• Casagrande, David G.. 2017. Ethnoscientific implications of classification as a socio-cultural process. Pp. 55-68 in Routledge Handbook of Environmental Anthropology. New York: Routledge Press.
  • Casagrande, D.G., and M. Vasquez. 2009. Restoring for cultural-ecological sustainability in Arizona and Connecticut. Pp. 195-209, in Marcus Hall (Ed.), Restoration and History: The Search for a Usable Environmental Past. Routledge Press (Abstract)
  • Larson, K. L., D. G. Casagrande, S. Harlan, and S. Yabiku. 2009. Residents’ yard choices and rationales in a desert city: Social priorities, ecological impacts, and decision tradeoffs. Environmental Management. 44 (5): 921-937. (Abstract)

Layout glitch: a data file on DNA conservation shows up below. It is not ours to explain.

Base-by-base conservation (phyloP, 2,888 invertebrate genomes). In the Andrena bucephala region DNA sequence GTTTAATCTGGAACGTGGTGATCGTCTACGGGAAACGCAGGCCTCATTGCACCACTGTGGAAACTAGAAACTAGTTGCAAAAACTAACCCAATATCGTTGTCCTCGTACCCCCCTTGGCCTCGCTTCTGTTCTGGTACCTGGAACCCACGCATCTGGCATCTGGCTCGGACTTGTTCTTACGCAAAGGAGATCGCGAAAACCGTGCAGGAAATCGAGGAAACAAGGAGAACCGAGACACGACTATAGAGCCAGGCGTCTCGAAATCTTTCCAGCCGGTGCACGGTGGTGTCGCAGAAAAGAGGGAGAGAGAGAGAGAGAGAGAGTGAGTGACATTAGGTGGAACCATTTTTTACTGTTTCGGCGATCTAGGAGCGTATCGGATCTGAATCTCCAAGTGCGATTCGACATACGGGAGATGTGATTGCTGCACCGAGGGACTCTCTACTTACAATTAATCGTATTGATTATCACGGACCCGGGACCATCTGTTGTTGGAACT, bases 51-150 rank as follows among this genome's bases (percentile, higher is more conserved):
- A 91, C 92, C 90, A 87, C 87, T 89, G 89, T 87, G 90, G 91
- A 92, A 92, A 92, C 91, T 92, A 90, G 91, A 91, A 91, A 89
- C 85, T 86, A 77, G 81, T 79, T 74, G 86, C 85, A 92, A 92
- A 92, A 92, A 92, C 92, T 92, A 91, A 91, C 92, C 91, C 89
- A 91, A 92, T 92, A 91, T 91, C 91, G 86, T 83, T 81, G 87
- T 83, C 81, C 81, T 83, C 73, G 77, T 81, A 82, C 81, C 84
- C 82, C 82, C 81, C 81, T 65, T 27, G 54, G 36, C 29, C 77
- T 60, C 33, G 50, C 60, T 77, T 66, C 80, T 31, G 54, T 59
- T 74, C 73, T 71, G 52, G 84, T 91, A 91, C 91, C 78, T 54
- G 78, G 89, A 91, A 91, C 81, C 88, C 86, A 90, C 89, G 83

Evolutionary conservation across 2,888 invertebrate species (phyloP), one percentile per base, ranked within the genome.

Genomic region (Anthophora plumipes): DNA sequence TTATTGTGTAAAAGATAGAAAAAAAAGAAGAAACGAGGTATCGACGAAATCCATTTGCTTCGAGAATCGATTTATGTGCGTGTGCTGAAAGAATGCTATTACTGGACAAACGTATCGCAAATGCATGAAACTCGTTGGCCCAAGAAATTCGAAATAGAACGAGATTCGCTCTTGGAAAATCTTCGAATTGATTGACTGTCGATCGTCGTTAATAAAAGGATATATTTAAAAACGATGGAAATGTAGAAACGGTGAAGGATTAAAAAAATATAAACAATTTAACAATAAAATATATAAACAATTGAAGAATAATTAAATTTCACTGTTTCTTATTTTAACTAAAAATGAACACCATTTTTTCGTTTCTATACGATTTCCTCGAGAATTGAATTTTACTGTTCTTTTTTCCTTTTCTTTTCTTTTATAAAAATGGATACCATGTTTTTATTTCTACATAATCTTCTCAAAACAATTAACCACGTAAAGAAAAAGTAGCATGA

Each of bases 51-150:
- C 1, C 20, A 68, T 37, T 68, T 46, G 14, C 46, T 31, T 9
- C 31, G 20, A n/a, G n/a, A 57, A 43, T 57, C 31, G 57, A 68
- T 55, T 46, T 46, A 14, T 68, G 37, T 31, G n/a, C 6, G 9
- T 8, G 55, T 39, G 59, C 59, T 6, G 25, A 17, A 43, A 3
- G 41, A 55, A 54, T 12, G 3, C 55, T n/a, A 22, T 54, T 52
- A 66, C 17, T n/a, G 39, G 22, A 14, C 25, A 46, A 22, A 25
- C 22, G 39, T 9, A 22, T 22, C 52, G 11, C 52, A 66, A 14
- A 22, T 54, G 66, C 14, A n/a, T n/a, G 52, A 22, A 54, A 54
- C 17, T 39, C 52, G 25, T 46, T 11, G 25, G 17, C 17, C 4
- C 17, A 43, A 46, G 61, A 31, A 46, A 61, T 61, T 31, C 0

• Yabiku, S., D. G. Casagrande and E. Farley-Metzger. 2008. Preferences for landscape choice in a Southwestern desert city. Environment and Behavior. (Abstract)
  • Rands, G., B. Ribbens, D. Casagrande, and H. McIlvaine-Newsad. 2007. Envisioning an ecologically sustainable society: An ideal type and an application. Pp. 22-59, in S. Sharma, M. Starik and B. Husted (Eds.), Organizations and the Sustainability Mosaic: Crafting Long-Term Ecological and Societal Solutions. Cheltenham, UK: Edward Elgar Publishing. (Abstract)
  • Casagrande, D. G., D. Hope, E. Farley-Metzger, W. Cook, and S. Yabiku. 2007. Problem and opportunity: Integrating anthropology, ecology, and policy through adaptive experimentation in the urban American Southwest. Human Organization 66(2):125-139. (Abstract)